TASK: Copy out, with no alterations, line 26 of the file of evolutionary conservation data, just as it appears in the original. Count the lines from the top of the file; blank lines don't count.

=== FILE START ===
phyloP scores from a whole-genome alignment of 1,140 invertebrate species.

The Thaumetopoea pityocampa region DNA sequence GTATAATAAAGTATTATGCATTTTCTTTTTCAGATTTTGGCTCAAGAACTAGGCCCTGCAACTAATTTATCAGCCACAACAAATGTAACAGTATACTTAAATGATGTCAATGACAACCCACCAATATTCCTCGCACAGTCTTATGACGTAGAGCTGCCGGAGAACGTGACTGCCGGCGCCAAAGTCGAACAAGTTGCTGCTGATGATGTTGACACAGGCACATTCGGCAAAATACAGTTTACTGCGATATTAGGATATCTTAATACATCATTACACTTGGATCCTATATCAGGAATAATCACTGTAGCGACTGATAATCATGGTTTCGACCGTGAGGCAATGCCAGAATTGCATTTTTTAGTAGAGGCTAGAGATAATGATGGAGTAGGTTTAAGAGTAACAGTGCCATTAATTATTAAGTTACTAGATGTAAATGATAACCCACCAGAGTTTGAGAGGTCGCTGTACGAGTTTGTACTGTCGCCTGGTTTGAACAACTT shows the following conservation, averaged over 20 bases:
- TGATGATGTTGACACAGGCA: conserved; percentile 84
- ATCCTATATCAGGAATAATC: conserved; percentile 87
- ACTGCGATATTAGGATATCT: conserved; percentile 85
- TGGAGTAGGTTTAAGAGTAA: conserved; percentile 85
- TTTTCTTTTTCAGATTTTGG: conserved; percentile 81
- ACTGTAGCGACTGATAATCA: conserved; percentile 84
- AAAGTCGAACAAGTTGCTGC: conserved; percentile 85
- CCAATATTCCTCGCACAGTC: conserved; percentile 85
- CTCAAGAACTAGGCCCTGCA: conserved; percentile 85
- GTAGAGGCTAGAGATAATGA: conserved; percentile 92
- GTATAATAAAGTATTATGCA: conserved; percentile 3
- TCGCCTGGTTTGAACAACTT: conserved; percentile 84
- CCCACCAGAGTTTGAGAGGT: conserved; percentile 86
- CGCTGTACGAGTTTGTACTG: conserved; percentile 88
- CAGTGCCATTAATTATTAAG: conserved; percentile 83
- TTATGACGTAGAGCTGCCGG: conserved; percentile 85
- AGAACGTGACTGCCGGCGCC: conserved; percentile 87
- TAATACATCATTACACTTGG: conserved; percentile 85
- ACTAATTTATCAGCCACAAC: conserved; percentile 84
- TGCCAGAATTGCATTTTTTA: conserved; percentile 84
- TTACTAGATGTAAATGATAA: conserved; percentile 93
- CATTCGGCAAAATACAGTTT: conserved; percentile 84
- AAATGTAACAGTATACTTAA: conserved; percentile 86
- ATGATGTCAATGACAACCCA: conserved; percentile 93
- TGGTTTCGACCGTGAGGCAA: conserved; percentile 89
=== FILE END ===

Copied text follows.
- ATGATGTCAATGACAACCCA: conserved; percentile 93